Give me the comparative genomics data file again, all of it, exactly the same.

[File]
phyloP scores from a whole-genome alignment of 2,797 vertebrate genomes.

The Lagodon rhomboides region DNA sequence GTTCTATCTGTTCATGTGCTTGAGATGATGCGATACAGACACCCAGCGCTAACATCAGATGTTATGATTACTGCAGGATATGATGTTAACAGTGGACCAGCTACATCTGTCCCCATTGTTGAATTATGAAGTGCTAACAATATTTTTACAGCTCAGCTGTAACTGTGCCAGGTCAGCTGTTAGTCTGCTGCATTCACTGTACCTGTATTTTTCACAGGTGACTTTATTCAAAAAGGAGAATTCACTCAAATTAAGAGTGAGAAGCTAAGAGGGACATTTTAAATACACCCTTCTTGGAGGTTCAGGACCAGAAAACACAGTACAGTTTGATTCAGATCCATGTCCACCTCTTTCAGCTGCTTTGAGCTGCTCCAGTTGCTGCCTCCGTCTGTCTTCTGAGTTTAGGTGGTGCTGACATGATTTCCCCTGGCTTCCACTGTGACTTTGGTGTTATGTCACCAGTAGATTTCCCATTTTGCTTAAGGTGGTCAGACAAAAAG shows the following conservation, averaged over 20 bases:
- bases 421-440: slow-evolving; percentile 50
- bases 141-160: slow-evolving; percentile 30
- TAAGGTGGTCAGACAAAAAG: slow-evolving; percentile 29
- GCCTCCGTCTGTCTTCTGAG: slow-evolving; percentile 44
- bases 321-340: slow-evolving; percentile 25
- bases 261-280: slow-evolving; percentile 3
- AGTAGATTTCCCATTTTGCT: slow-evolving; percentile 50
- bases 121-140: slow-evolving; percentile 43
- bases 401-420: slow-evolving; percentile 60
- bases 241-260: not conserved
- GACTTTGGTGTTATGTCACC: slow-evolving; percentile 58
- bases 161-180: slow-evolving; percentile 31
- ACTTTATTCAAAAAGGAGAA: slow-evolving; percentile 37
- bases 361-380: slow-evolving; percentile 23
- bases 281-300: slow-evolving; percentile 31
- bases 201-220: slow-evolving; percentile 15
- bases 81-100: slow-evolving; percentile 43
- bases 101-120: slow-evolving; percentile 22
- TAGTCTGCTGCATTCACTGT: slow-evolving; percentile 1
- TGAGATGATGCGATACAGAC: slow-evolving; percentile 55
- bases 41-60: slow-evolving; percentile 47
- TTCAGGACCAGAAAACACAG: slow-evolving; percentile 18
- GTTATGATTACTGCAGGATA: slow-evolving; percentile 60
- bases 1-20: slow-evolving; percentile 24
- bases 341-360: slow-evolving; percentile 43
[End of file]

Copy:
phyloP scores from a whole-genome alignment of 2,797 vertebrate genomes.

The Lagodon rhomboides region DNA sequence GTTCTATCTGTTCATGTGCTTGAGATGATGCGATACAGACACCCAGCGCTAACATCAGATGTTATGATTACTGCAGGATATGATGTTAACAGTGGACCAGCTACATCTGTCCCCATTGTTGAATTATGAAGTGCTAACAATATTTTTACAGCTCAGCTGTAACTGTGCCAGGTCAGCTGTTAGTCTGCTGCATTCACTGTACCTGTATTTTTCACAGGTGACTTTATTCAAAAAGGAGAATTCACTCAAATTAAGAGTGAGAAGCTAAGAGGGACATTTTAAATACACCCTTCTTGGAGGTTCAGGACCAGAAAACACAGTACAGTTTGATTCAGATCCATGTCCACCTCTTTCAGCTGCTTTGAGCTGCTCCAGTTGCTGCCTCCGTCTGTCTTCTGAGTTTAGGTGGTGCTGACATGATTTCCCCTGGCTTCCACTGTGACTTTGGTGTTATGTCACCAGTAGATTTCCCATTTTGCTTAAGGTGGTCAGACAAAAAG shows the following conservation, averaged over 20 bases:
- bases 421-440: slow-evolving; percentile 50
- bases 141-160: slow-evolving; percentile 30
- TAAGGTGGTCAGACAAAAAG: slow-evolving; percentile 29
- GCCTCCGTCTGTCTTCTGAG: slow-evolving; percentile 44
- bases 321-340: slow-evolving; percentile 25
- bases 261-280: slow-evolving; percentile 3
- AGTAGATTTCCCATTTTGCT: slow-evolving; percentile 50
- bases 121-140: slow-evolving; percentile 43
- bases 401-420: slow-evolving; percentile 60
- bases 241-260: not conserved
- GACTTTGGTGTTATGTCACC: slow-evolving; percentile 58
- bases 161-180: slow-evolving; percentile 31
- ACTTTATTCAAAAAGGAGAA: slow-evolving; percentile 37
- bases 361-380: slow-evolving; percentile 23
- bases 281-300: slow-evolving; percentile 31
- bases 201-220: slow-evolving; percentile 15
- bases 81-100: slow-evolving; percentile 43
- bases 101-120: slow-evolving; percentile 22
- TAGTCTGCTGCATTCACTGT: slow-evolving; percentile 1
- TGAGATGATGCGATACAGAC: slow-evolving; percentile 55
- bases 41-60: slow-evolving; percentile 47
- TTCAGGACCAGAAAACACAG: slow-evolving; percentile 18
- GTTATGATTACTGCAGGATA: slow-evolving; percentile 60
- bases 1-20: slow-evolving; percentile 24
- bases 341-360: slow-evolving; percentile 43